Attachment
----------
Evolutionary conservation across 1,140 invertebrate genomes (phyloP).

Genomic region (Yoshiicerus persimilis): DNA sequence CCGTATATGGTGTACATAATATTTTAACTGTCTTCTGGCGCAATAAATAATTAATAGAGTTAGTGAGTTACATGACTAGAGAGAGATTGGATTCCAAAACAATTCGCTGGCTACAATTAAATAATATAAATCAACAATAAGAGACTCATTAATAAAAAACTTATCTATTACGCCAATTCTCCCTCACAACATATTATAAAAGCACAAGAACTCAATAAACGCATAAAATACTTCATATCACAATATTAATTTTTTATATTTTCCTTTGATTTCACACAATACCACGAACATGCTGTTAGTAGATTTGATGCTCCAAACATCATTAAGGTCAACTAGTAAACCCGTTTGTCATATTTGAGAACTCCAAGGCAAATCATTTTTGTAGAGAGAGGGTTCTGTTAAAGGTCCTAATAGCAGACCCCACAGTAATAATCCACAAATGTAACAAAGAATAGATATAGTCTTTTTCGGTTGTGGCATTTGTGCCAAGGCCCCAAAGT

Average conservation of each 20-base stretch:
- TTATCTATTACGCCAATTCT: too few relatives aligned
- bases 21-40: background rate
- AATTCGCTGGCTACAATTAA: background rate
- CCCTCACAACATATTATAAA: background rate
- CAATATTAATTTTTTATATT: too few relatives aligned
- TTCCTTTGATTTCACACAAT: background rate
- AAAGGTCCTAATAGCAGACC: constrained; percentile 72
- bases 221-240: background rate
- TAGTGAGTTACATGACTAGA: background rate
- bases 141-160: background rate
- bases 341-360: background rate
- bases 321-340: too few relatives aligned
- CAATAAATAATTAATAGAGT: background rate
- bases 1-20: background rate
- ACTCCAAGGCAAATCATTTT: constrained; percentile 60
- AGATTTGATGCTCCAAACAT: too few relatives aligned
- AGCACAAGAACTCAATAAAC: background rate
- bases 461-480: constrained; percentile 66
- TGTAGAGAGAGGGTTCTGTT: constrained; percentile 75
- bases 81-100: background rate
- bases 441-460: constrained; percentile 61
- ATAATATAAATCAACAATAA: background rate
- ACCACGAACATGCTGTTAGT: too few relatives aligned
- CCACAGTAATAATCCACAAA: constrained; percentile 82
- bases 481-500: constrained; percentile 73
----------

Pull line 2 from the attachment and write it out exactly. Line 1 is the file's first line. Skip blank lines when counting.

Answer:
Genomic region (Yoshiicerus persimilis): DNA sequence CCGTATATGGTGTACATAATATTTTAACTGTCTTCTGGCGCAATAAATAATTAATAGAGTTAGTGAGTTACATGACTAGAGAGAGATTGGATTCCAAAACAATTCGCTGGCTACAATTAAATAATATAAATCAACAATAAGAGACTCATTAATAAAAAACTTATCTATTACGCCAATTCTCCCTCACAACATATTATAAAAGCACAAGAACTCAATAAACGCATAAAATACTTCATATCACAATATTAATTTTTTATATTTTCCTTTGATTTCACACAATACCACGAACATGCTGTTAGTAGATTTGATGCTCCAAACATCATTAAGGTCAACTAGTAAACCCGTTTGTCATATTTGAGAACTCCAAGGCAAATCATTTTTGTAGAGAGAGGGTTCTGTTAAAGGTCCTAATAGCAGACCCCACAGTAATAATCCACAAATGTAACAAAGAATAGATATAGTCTTTTTCGGTTGTGGCATTTGTGCCAAGGCCCCAAAGT